For example , let ‘s take the following lines:

tos-text = Read further in
tos-link = Our Terms of Service

Although many developers consider this a good solution, in fact it is not quite so. For some languages, localization of such text will not give a natural-sounding sentence.

Here is a more flexible alternative:

# LOCALIZATION NOTE(tos-text): {{link}} will be replaced with
a link with anchor text when app is running
# String 'tos-link' contains the anchor text for this link
tos-text = By clicking you accept {{link}
tos-link = Our Terms of Service

In addition, we recommend leaving notes for localizers. Such messages will help to better convey the context and determine the order of the lines.

Finally, get ready to localize images and screenshots to your game. Therefore, when preparing them, always save the sources (for example, in PSD with all layers saved).

In general, changing the design of images, character images and other creatives can sometimes be useful. That is, this way you can better choose the color scheme, fonts and atmosphere of the application or game for the new locale. However, doing a redesign just to insert the translated text is extremely inefficient.

4. If possible, implement placeholders

Placeholders and formatting tools are often appropriate when you need to localize or edit text inside an application.

But there are a few nuances regarding placeholders:

  • it is necessary to give the opportunity to edit their contents;
  • it doesn’t hurt to leave short notes describing the placeholders (this will help avoid ambiguous translation when the placeholder is not linked to the previous text);
  • pay attention to the numerical information. It should also be retrievable and surrounded by context. This recommendation applies to time, dates, numbers, currencies and units of measurement, the formats of which may differ in different languages.

So, the same text information can be placed and structured using placeholders both correctly and incorrectly. And the accuracy and quality of the translation depends on it. Let ‘s give an example:

No: “Mommy ate “ +%num+ “ apples.”
Yes: “Mommy ate %num apples.”

The devil is in the details, and for localization, this is even more true.

5. Consider encodings and fonts

Encoding problems arise if your source language has special characters and fonts that don’t have matches in the target language. As a result, after localization, you may get a number of strange unreadable characters. And to eliminate coding errors of such a plan, you need to find them and spend time correcting them.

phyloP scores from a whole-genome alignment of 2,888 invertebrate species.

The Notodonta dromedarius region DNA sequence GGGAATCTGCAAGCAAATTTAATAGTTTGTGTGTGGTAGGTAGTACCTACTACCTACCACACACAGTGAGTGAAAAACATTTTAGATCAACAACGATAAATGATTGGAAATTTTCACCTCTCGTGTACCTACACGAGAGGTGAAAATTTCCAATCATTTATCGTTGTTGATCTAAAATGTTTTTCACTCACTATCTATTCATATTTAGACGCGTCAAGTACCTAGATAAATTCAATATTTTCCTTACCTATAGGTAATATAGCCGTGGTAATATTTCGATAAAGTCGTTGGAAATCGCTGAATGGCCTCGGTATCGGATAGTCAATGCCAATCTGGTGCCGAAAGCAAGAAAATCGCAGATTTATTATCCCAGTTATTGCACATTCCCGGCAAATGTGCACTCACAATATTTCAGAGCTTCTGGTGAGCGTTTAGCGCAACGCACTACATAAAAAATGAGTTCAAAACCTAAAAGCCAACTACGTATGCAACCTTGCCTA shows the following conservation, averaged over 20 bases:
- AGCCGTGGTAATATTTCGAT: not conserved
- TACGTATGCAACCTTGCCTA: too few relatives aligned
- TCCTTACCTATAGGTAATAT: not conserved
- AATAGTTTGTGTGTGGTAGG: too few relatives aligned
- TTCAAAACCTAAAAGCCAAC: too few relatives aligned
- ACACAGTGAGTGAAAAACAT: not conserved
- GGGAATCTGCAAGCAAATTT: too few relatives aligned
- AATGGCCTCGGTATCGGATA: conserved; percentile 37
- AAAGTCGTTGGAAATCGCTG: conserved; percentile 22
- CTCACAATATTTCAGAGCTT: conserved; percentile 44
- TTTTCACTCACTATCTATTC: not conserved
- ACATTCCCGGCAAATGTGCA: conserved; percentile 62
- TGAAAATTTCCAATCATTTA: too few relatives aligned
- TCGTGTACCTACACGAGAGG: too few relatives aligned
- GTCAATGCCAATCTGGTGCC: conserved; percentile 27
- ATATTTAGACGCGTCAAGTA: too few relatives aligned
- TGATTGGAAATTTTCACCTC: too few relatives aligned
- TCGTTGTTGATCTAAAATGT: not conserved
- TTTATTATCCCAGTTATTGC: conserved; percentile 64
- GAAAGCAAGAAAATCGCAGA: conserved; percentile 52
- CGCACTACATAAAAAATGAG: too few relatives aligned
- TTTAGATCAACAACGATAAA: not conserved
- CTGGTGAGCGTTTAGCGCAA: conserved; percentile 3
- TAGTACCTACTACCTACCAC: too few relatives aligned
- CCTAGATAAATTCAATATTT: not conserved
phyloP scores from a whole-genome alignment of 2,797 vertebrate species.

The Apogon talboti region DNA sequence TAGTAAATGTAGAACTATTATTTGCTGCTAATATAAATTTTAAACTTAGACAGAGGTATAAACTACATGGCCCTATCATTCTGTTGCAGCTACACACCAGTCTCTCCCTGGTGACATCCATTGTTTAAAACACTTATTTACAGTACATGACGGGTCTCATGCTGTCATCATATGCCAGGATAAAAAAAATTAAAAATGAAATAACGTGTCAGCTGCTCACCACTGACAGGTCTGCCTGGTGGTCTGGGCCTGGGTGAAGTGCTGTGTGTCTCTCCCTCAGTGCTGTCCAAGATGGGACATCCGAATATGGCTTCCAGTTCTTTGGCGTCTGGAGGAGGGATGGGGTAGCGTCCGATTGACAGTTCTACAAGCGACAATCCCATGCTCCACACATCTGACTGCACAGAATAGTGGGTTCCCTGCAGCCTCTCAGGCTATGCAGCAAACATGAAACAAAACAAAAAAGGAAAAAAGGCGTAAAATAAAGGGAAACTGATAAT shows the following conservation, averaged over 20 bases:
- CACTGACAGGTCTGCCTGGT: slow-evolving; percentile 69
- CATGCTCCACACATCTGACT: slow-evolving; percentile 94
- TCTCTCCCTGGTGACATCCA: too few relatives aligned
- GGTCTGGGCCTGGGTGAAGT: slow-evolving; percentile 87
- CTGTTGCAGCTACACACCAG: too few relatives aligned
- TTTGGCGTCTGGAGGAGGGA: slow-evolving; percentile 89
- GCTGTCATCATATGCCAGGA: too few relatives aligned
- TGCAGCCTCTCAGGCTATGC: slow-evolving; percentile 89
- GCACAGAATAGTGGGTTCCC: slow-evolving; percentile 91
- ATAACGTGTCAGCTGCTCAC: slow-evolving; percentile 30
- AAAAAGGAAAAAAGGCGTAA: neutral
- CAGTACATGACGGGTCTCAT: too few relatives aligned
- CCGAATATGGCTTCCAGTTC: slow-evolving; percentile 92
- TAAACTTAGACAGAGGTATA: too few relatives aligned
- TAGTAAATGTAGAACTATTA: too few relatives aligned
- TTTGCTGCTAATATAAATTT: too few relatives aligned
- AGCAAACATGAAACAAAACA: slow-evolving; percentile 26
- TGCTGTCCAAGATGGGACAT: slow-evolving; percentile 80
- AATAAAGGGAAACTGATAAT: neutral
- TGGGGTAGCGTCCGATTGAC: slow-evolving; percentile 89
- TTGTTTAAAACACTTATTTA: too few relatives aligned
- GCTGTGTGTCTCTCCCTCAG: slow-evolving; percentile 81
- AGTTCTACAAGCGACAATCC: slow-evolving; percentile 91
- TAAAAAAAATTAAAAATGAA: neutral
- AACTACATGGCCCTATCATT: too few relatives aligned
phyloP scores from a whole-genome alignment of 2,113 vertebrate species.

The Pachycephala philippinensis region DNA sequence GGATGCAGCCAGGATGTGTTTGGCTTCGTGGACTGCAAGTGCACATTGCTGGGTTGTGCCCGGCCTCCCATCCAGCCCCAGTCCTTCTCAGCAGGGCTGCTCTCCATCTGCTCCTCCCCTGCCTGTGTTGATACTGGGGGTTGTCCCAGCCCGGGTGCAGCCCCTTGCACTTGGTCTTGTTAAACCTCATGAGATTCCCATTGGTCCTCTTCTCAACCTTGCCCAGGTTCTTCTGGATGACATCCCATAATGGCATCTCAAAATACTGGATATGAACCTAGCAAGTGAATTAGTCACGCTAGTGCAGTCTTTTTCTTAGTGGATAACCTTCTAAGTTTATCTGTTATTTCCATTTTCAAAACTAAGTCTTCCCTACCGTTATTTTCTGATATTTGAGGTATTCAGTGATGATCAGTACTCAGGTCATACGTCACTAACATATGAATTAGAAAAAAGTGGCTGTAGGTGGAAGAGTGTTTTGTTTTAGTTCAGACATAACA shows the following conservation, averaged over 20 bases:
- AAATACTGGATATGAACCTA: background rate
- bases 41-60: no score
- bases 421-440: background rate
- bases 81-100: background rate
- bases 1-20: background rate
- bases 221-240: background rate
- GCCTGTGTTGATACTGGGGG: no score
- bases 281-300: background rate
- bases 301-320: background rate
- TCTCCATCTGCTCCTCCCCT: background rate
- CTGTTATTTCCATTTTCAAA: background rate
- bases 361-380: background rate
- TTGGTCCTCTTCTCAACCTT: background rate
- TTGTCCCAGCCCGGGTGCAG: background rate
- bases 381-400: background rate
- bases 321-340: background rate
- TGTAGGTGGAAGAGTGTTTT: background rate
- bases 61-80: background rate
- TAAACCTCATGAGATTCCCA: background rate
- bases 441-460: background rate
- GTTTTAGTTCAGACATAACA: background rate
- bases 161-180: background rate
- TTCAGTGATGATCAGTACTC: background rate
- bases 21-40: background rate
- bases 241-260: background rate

Therefore, we recommend using Unicode whenever possible, in particular, the widely used optimal UTF-8 encoding. And be sure to check the compliance of the encodings in your resource files (files that you send for localization).

6. Use pseudo-translation to test the interface

When you are ready for localization, try a life hack with pseudo-translation. There are many tools that allow you to change the interface of the game as it would look in the target language. Among them:

Third-party software usually runs a script that simulates the selected language. Then the build of the application is going to be in a new language, only instead of a meaningful text, you will get an “abra-kadabra” of new characters. Its advantage is that the UI can be checked for compliance when the translation text itself is not ready yet.

Such experiments help to check the length of text inside UI elements, identify coding errors and find hard-coded strings.

Of course, pseudo—localization is not a panacea, but, nevertheless, it helps to catch errors.

7. Prepare a glossary and comments describing the context

The localization glossary contains application terms such as names, menu texts, items, statuses, and other concepts that need to be used uniformly in the game.

Remember that glossary compliance guarantees the best UX for the end user. In addition, the glossary helps to simplify and optimize the entire localization process.

After all, if you name the same artifact differently in the game, say, “elixir” at the beginning and “potion” at the end, then the mission may become impossible – a kind of eternal quest for the gamer.

However, the glossary is not all that is needed — the context (explanations of statuses, replicas and other text data) is no less important. The lack of context can slow down the localization process and have a bad effect on the quality of the final result.

And, according to our practice at Alconost, the best way to establish context is to establish interaction between application developers, linguists and localization project managers. But the truth is that it is difficult for the development team to be in touch all the time. Therefore, a properly selected cloud localization platform can simplify the communication process — when the whole team communicates in real time.

In general, it is definitely worth spending both time and effort to prepare for localization. Since a job well done is justified, it affects the perception of the application or game by the end user.

We hope that our simple list of practical tips turned out to be useful. Good localization to everyone!